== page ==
HCMC – Geir Johnson, formerly the head of the Vietnam-Norway classical music cooperation project Transposition, has died, aged 68.
Transposition was founded in 2006 and actively operated from 2007 to 2015. It involved collaboration between Vietnamese music institutions and Norwegian ones and was largely financed by the Norwegian Government.
During this period many notable productions were staged in Saigon by the HCMC Ballet, Symphony Orchestra and Opera (HBSO), one of the music institutions involved, under the umbrella of Transposition. They included the ballets Nutcracker, Cinderella, and Coppelia, the operas Dido and Aeneas and The Magic Flute, plus many others, and a large number of concerts.
Some of the ballets were originally choreographed in the early days by the Norwegian choreographer Johanne Jakhelln Constant, and then frequently revived.
Transposition was suspended in 2015 following a change of government in Norway, and the dramatic decline in the value of the Norwegian currency. Johnson always hoped it could be revived.
In 2015 he edited a book Vietnam Overtures on the history and development of Transposition.
Geir Johnson led a very full life as a composer, writer, performer and project organizer. He composed over 60 works, including Silent Spring for string orchestra, commissioned and performed by the Vietnam National Symphony Orchestra (VNSO) in 2014. He also wrote choral works, song cycles and string quartets. He published articles in more than 100 periodicals worldwide, and wrote novels and short stories.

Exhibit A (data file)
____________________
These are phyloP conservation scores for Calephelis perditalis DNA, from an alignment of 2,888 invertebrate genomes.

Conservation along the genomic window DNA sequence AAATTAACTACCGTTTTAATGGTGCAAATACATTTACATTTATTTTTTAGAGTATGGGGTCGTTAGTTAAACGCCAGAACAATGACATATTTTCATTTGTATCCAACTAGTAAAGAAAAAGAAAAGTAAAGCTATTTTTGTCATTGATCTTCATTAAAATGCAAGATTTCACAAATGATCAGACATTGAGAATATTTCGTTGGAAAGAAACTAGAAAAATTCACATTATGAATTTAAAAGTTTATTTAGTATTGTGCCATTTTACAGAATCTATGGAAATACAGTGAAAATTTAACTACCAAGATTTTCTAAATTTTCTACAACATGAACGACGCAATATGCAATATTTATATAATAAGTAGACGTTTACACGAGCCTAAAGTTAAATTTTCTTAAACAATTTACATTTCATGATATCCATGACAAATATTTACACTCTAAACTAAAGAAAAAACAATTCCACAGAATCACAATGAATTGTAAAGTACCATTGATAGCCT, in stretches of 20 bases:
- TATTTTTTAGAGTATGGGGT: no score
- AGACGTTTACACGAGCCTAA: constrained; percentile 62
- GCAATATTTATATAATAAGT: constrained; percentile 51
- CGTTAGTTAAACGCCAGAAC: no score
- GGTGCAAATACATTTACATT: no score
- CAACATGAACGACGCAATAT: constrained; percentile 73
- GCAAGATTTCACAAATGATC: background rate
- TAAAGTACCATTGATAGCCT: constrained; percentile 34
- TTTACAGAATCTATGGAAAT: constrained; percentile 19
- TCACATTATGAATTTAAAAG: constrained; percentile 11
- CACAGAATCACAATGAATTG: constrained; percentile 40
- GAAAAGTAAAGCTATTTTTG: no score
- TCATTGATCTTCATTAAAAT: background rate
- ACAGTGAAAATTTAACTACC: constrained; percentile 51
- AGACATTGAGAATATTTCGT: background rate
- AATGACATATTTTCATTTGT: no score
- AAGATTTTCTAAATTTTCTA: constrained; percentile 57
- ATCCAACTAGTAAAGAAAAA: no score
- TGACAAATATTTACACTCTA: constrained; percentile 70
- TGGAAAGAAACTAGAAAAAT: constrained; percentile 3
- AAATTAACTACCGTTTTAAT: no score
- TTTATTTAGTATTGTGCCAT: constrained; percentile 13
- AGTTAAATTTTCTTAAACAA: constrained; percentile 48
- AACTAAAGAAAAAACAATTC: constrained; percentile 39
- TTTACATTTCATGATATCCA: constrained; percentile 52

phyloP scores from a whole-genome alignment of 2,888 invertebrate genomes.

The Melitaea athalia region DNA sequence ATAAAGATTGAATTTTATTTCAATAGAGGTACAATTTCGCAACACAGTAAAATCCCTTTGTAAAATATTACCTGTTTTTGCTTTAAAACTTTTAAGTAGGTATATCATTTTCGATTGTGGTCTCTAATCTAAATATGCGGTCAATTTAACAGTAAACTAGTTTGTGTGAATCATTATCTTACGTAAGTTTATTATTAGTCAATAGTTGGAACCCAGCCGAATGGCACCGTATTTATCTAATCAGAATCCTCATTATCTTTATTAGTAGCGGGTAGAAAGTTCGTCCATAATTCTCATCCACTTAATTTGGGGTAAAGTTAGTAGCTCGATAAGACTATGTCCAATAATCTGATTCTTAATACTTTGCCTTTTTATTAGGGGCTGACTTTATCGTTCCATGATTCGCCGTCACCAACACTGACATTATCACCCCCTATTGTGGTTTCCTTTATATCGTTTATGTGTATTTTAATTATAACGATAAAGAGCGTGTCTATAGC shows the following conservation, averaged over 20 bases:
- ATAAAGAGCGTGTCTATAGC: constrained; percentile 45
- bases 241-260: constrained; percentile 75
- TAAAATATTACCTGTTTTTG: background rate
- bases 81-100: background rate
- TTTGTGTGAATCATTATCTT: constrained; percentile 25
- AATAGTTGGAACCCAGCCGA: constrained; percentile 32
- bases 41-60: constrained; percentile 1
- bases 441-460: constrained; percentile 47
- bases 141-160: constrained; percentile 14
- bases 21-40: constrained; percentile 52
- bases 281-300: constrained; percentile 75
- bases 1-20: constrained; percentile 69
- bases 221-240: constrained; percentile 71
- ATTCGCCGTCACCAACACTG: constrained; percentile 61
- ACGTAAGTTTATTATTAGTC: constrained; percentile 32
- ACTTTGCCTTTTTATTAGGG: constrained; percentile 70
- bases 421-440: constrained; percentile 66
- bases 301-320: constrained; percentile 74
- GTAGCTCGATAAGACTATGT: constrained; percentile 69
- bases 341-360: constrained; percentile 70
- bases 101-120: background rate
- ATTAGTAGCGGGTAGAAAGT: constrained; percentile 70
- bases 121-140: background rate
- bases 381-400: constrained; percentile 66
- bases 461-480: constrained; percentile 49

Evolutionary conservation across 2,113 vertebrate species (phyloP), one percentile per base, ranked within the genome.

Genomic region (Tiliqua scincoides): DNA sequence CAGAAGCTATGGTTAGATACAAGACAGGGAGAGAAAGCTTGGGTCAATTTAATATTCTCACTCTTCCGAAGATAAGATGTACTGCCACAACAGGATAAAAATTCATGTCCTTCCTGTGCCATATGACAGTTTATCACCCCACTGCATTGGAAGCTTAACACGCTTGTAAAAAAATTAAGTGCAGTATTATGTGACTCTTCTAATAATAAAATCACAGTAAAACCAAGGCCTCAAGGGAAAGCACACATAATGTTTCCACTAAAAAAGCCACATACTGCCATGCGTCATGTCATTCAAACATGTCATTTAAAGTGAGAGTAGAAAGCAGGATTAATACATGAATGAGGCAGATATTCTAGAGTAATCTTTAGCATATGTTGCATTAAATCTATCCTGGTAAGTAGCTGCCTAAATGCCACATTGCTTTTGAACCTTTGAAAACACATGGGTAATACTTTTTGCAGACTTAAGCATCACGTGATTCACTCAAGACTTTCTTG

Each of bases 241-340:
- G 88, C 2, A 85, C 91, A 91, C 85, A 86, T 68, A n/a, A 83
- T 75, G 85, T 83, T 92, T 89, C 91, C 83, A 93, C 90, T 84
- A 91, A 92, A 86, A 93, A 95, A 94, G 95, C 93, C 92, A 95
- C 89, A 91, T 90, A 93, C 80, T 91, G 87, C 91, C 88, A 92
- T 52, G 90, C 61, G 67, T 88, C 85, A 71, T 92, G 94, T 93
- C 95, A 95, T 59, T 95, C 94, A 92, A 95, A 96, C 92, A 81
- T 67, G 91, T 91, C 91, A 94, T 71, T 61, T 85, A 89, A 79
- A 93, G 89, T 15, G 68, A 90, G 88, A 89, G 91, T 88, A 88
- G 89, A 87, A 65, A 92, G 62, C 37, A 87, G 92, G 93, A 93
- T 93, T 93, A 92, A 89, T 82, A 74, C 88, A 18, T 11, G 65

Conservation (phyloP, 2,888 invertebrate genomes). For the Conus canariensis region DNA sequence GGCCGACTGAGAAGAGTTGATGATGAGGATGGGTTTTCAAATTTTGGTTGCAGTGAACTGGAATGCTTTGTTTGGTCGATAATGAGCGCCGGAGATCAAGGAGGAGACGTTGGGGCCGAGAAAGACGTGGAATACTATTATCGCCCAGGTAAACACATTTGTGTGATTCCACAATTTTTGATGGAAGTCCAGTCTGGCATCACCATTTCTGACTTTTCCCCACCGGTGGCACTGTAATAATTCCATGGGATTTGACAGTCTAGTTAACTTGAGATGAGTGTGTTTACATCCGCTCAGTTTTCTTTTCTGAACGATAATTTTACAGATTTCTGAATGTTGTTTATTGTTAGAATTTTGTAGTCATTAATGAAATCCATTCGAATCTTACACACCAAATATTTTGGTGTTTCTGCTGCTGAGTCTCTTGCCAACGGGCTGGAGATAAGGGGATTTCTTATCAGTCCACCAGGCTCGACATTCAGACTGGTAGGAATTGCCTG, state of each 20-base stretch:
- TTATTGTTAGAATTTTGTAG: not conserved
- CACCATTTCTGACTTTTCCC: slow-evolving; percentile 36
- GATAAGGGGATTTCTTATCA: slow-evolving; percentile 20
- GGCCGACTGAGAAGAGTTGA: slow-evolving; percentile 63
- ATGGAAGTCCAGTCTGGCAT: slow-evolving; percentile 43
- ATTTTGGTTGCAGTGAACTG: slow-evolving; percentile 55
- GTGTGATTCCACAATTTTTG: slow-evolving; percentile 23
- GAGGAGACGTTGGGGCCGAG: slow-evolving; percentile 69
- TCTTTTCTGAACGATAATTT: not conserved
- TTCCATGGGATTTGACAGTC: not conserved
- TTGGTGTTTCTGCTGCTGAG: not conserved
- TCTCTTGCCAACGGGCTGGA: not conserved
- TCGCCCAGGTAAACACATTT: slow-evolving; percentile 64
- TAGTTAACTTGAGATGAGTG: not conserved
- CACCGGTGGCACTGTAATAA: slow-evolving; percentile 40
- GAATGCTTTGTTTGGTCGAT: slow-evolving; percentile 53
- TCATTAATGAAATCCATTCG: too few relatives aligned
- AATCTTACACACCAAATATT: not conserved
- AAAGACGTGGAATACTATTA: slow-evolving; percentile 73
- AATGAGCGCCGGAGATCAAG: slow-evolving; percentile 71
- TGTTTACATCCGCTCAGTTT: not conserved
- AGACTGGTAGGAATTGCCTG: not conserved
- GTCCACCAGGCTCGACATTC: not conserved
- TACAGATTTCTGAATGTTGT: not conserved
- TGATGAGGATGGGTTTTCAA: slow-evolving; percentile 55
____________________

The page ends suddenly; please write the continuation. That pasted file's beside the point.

He founded Norway’s Bergen National Opera, and when Transposition started work was the director of the Ultima Oslo Contemporary Music Festival.
His musical work wasn’t entirely confined to classical music. He was briefly a member of a rock band, and in 1993 composed Sentimental Journey for orchestra, in homage to the Beatles drummer Ringo Starr.
Transposition was also involved in exchange programs. Taken almost at random from many such exchanges, in May 2010 oboist Do Kien Cuong from the HCMC Conservatory and horn-player Kim Xuan Hieu from the VNSO went to Norway as visiting students of conducting, while in November of that year Swedish guitarist Magnus Andersson conducted master classes for guitarists at the HCMC Conservatory for the second time.
In 2015 Geir Johnson was awarded a medal by the Ministry of Culture, Sports and Tourism in Hanoi in recognition of his work with Transposition.
Johnson began his performing life early, as a boy soprano. Once embarked, he never stopped. Earlier this year he told me he was preparing a sound installation on an island just outside Oslo in commemoration of an order of nuns who lived there 400 years ago, was organizing another piece about the Swedish king Karl VII, and also arranging performances of a song-cycle he had written for his wife.
In 2010 he wrote “Since 2007, Transposition has transferred knowledge between the partner institutions through concerts, workshops, residences for students and performers, musical education, development of archives and libraries, documentation and instrument maintenance.”
Transposition means a change of position and the consequent adoption of a new perspective. Both Vietnam and Norway, it was envisaged, would benefit in this way from their cooperation, and so it proved. Geir Johnson will be sorely missed by all who knew him here in Vietnam.
By Bradley Winterton